When I Grow Up and Move Out

Submitted by Paul LIon on November 20, 2012 - 1:28pm
Talking about how community really blossomed through exposure to different communities

Growing up in Mississauga (born and raised and back again!) I was not often taught about community or the environment, or why we did things certain ways. I, and my family it seemed, just went with the flow of things. I had the unconscious community, which was my family, that made me feel safe and comfortable. My close friends, the ones I would spend days playing with, were another part of my unintentional community. Growing up 17 years just going with the flow.

It was only when I came to Guelph that I realized the importance of community. I became a bit more conscious of what my community and my environment really way. Working, living, and making positive change with groups on campus and in the greater community really expanded my perspective and allowed my conscious to activate. I started to become intentional with my actions on all levels and began to realize the outcomes that accompanied my interactions, both negative and positive, with my environment. 

One of the biggest events was helping to organize the Resilience Festival 2011 with Transition Guelph. We had a week full of events to empower individuals and grow community capacity. At the end we had a community Earth Hour Potluck and so many people came out to party, celebrate, and just be with each other. So much happiness. So much intention and connection. It was amazing.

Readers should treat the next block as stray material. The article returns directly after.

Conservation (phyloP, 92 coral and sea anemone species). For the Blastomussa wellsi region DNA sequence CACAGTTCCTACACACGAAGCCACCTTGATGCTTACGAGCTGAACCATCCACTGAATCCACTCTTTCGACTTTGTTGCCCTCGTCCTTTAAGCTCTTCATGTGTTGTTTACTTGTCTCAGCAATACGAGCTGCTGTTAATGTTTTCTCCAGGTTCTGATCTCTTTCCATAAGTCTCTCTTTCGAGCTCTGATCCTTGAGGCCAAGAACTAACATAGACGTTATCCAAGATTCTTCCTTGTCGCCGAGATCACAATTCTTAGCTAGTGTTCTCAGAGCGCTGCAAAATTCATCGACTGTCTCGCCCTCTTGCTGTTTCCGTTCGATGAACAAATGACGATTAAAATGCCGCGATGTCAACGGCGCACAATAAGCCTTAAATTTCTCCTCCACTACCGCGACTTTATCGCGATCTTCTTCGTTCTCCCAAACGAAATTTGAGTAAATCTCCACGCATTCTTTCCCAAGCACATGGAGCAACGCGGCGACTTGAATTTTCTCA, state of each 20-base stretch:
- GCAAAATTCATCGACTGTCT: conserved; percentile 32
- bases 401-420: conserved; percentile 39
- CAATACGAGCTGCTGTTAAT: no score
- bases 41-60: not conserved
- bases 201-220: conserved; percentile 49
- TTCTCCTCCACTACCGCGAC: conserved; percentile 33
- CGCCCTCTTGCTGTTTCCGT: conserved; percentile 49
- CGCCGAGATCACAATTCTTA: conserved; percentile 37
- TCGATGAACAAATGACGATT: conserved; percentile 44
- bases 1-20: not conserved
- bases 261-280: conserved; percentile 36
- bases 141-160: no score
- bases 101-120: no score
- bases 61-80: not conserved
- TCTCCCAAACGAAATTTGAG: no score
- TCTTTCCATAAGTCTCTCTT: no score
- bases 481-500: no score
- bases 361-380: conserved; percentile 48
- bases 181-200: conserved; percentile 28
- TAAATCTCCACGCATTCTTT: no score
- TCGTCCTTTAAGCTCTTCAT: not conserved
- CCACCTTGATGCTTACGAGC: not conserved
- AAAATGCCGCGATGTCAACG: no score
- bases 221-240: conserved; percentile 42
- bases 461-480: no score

Commuity is now my family. My safety net, my karma, and my comfort. Oh, the interdependencies :)

Welcome to seeking community

Welcome to seeking community Paul!  you're a great person to have here.

Community vs. communities

Hi Paul, it is good to see you on here.  Thanks for the blog.  The Resilience Festival you helped organize in 2011 was awesome : )

Your subheading got me thinking about a topic that has come up in some of the conversations I have had.  That is the idea of community vs. communities.  Back in the day (man I am old) people would have been part of one core community.  Your neighbourhood was your family which also was your church.  Now people are having lots of independent communities.  You have your book club which is seperate from your hockey team which is seperate from your work community which is seperate from your neighbourhood which is seperate from your family.

People have more communities but they are seperated and one could argue that they are also shallower.

At the same time you make a good point that different communities help open our minds to new idea's and allow us to grow.

How do we balance these different forces?

Is it even an issue that our communities today are all seperated?

Is it in fact a good thing?

Paul what are your thoughts?